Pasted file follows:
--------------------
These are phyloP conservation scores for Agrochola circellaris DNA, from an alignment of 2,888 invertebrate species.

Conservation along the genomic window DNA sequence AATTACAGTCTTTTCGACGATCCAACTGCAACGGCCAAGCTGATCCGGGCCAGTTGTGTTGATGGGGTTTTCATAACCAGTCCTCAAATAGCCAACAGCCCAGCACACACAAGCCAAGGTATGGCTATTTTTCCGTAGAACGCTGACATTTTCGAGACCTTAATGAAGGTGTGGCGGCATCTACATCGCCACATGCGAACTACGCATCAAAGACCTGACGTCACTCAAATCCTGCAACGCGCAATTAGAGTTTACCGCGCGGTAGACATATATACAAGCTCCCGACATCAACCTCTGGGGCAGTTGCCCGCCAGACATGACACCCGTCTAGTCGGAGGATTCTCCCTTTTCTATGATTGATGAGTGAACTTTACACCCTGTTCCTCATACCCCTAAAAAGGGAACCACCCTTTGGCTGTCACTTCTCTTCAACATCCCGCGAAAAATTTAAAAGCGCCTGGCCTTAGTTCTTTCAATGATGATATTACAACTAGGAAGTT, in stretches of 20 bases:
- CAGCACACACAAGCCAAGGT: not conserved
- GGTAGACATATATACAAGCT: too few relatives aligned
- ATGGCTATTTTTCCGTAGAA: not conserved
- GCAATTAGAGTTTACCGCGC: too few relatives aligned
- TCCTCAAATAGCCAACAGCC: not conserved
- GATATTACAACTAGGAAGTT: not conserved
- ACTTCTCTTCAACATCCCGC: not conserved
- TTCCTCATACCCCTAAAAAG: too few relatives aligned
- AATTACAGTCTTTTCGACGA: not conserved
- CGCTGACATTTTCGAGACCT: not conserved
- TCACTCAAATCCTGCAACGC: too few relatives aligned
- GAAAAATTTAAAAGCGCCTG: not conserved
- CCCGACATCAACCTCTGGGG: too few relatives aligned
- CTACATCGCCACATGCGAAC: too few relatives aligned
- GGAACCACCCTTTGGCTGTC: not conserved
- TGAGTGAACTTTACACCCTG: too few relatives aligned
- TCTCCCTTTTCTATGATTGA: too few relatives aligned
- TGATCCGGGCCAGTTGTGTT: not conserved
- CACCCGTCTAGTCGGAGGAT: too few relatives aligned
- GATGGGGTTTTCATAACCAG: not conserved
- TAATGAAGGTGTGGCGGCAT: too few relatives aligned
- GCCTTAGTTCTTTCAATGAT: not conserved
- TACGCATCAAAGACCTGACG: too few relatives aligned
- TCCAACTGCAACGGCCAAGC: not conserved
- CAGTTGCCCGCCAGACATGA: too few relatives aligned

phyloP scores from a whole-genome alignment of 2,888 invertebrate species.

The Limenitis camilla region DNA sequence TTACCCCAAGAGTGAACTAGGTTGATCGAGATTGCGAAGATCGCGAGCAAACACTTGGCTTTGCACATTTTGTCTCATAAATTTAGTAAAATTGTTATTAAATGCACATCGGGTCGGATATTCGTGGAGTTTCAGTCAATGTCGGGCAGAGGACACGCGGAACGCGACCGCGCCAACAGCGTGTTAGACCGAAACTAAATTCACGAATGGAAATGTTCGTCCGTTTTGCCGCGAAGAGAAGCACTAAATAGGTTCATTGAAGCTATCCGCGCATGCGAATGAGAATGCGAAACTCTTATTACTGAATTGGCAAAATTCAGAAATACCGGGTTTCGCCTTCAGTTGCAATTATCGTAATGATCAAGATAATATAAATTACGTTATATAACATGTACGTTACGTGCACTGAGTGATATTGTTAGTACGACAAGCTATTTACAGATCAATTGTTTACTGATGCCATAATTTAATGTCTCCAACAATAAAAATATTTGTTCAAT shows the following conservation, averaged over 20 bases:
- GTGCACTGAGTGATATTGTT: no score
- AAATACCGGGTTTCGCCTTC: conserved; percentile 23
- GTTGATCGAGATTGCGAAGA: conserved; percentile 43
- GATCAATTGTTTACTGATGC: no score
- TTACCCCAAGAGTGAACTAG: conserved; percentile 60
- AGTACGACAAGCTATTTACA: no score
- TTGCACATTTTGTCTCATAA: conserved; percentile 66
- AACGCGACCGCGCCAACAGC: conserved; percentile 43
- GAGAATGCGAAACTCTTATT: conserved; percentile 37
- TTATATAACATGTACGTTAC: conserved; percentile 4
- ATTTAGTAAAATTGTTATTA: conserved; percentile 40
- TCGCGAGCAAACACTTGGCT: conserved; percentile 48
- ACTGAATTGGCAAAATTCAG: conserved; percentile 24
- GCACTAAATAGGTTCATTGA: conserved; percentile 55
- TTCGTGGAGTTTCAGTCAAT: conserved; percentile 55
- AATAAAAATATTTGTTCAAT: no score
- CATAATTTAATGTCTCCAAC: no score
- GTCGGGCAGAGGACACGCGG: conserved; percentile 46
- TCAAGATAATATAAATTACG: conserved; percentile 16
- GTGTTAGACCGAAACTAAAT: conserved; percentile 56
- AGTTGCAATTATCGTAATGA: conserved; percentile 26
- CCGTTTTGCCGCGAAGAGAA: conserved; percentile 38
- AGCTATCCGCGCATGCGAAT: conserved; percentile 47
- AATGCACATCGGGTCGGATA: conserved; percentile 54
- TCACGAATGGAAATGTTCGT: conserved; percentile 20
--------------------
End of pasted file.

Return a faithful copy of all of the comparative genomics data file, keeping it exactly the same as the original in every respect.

These are phyloP conservation scores for Agrochola circellaris DNA, from an alignment of 2,888 invertebrate species.

Conservation along the genomic window DNA sequence AATTACAGTCTTTTCGACGATCCAACTGCAACGGCCAAGCTGATCCGGGCCAGTTGTGTTGATGGGGTTTTCATAACCAGTCCTCAAATAGCCAACAGCCCAGCACACACAAGCCAAGGTATGGCTATTTTTCCGTAGAACGCTGACATTTTCGAGACCTTAATGAAGGTGTGGCGGCATCTACATCGCCACATGCGAACTACGCATCAAAGACCTGACGTCACTCAAATCCTGCAACGCGCAATTAGAGTTTACCGCGCGGTAGACATATATACAAGCTCCCGACATCAACCTCTGGGGCAGTTGCCCGCCAGACATGACACCCGTCTAGTCGGAGGATTCTCCCTTTTCTATGATTGATGAGTGAACTTTACACCCTGTTCCTCATACCCCTAAAAAGGGAACCACCCTTTGGCTGTCACTTCTCTTCAACATCCCGCGAAAAATTTAAAAGCGCCTGGCCTTAGTTCTTTCAATGATGATATTACAACTAGGAAGTT, in stretches of 20 bases:
- CAGCACACACAAGCCAAGGT: not conserved
- GGTAGACATATATACAAGCT: too few relatives aligned
- ATGGCTATTTTTCCGTAGAA: not conserved
- GCAATTAGAGTTTACCGCGC: too few relatives aligned
- TCCTCAAATAGCCAACAGCC: not conserved
- GATATTACAACTAGGAAGTT: not conserved
- ACTTCTCTTCAACATCCCGC: not conserved
- TTCCTCATACCCCTAAAAAG: too few relatives aligned
- AATTACAGTCTTTTCGACGA: not conserved
- CGCTGACATTTTCGAGACCT: not conserved
- TCACTCAAATCCTGCAACGC: too few relatives aligned
- GAAAAATTTAAAAGCGCCTG: not conserved
- CCCGACATCAACCTCTGGGG: too few relatives aligned
- CTACATCGCCACATGCGAAC: too few relatives aligned
- GGAACCACCCTTTGGCTGTC: not conserved
- TGAGTGAACTTTACACCCTG: too few relatives aligned
- TCTCCCTTTTCTATGATTGA: too few relatives aligned
- TGATCCGGGCCAGTTGTGTT: not conserved
- CACCCGTCTAGTCGGAGGAT: too few relatives aligned
- GATGGGGTTTTCATAACCAG: not conserved
- TAATGAAGGTGTGGCGGCAT: too few relatives aligned
- GCCTTAGTTCTTTCAATGAT: not conserved
- TACGCATCAAAGACCTGACG: too few relatives aligned
- TCCAACTGCAACGGCCAAGC: not conserved
- CAGTTGCCCGCCAGACATGA: too few relatives aligned

phyloP scores from a whole-genome alignment of 2,888 invertebrate species.

The Limenitis camilla region DNA sequence TTACCCCAAGAGTGAACTAGGTTGATCGAGATTGCGAAGATCGCGAGCAAACACTTGGCTTTGCACATTTTGTCTCATAAATTTAGTAAAATTGTTATTAAATGCACATCGGGTCGGATATTCGTGGAGTTTCAGTCAATGTCGGGCAGAGGACACGCGGAACGCGACCGCGCCAACAGCGTGTTAGACCGAAACTAAATTCACGAATGGAAATGTTCGTCCGTTTTGCCGCGAAGAGAAGCACTAAATAGGTTCATTGAAGCTATCCGCGCATGCGAATGAGAATGCGAAACTCTTATTACTGAATTGGCAAAATTCAGAAATACCGGGTTTCGCCTTCAGTTGCAATTATCGTAATGATCAAGATAATATAAATTACGTTATATAACATGTACGTTACGTGCACTGAGTGATATTGTTAGTACGACAAGCTATTTACAGATCAATTGTTTACTGATGCCATAATTTAATGTCTCCAACAATAAAAATATTTGTTCAAT shows the following conservation, averaged over 20 bases:
- GTGCACTGAGTGATATTGTT: no score
- AAATACCGGGTTTCGCCTTC: conserved; percentile 23
- GTTGATCGAGATTGCGAAGA: conserved; percentile 43
- GATCAATTGTTTACTGATGC: no score
- TTACCCCAAGAGTGAACTAG: conserved; percentile 60
- AGTACGACAAGCTATTTACA: no score
- TTGCACATTTTGTCTCATAA: conserved; percentile 66
- AACGCGACCGCGCCAACAGC: conserved; percentile 43
- GAGAATGCGAAACTCTTATT: conserved; percentile 37
- TTATATAACATGTACGTTAC: conserved; percentile 4
- ATTTAGTAAAATTGTTATTA: conserved; percentile 40
- TCGCGAGCAAACACTTGGCT: conserved; percentile 48
- ACTGAATTGGCAAAATTCAG: conserved; percentile 24
- GCACTAAATAGGTTCATTGA: conserved; percentile 55
- TTCGTGGAGTTTCAGTCAAT: conserved; percentile 55
- AATAAAAATATTTGTTCAAT: no score
- CATAATTTAATGTCTCCAAC: no score
- GTCGGGCAGAGGACACGCGG: conserved; percentile 46
- TCAAGATAATATAAATTACG: conserved; percentile 16
- GTGTTAGACCGAAACTAAAT: conserved; percentile 56
- AGTTGCAATTATCGTAATGA: conserved; percentile 26
- CCGTTTTGCCGCGAAGAGAA: conserved; percentile 38
- AGCTATCCGCGCATGCGAAT: conserved; percentile 47
- AATGCACATCGGGTCGGATA: conserved; percentile 54
- TCACGAATGGAAATGTTCGT: conserved; percentile 20